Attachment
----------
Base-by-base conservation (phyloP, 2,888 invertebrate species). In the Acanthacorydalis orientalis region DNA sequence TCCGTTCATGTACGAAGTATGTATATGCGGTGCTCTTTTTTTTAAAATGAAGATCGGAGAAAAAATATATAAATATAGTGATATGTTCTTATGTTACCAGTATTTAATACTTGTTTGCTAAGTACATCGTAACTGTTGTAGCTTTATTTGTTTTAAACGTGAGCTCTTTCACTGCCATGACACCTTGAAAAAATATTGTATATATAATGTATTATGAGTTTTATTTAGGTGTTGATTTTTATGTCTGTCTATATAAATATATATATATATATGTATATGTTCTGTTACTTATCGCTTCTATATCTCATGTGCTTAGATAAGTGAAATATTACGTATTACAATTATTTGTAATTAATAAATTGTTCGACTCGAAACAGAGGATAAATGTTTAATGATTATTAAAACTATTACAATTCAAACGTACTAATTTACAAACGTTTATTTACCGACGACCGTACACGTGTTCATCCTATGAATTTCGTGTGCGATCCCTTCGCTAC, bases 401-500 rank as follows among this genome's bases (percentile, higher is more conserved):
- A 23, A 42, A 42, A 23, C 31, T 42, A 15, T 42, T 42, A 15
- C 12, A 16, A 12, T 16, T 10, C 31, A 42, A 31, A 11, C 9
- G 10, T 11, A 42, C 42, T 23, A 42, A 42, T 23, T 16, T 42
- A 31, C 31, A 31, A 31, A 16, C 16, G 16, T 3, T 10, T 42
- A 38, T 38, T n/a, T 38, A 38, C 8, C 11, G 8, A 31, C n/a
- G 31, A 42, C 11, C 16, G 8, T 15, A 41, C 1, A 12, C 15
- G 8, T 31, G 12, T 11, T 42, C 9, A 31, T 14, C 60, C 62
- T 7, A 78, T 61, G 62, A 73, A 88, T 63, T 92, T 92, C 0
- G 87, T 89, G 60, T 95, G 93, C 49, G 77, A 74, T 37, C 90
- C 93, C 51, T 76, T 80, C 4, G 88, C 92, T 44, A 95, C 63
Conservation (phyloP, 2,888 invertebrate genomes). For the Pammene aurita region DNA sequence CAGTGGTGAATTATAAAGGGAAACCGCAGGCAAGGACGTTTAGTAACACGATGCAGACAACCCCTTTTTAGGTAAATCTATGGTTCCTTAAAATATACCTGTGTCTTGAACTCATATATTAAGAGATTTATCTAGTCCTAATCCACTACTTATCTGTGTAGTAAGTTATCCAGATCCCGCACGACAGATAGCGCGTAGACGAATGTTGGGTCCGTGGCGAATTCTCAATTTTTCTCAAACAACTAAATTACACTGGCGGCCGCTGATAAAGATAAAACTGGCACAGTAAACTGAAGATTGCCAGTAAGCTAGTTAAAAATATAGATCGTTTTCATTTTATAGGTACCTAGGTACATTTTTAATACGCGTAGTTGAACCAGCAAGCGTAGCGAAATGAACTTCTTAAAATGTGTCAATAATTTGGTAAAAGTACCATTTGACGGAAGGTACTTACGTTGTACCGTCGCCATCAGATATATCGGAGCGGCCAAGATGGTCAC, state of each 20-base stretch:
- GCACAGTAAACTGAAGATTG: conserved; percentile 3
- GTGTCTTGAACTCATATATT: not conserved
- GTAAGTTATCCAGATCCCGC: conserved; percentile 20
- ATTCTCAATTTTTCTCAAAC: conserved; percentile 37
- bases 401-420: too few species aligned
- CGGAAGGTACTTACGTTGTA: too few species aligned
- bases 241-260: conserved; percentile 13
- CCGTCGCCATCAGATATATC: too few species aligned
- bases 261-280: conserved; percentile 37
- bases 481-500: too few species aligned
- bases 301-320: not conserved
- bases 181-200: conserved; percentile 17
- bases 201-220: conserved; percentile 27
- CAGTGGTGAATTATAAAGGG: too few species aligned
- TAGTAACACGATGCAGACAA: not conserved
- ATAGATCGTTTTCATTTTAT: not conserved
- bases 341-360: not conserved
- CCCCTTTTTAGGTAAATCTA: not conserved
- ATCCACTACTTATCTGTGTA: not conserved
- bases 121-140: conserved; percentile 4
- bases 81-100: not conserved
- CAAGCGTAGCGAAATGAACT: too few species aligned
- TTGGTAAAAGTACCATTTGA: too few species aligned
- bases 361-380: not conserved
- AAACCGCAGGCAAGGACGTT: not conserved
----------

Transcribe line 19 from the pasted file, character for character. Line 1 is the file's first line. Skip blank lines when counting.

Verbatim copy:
- bases 241-260: conserved; percentile 13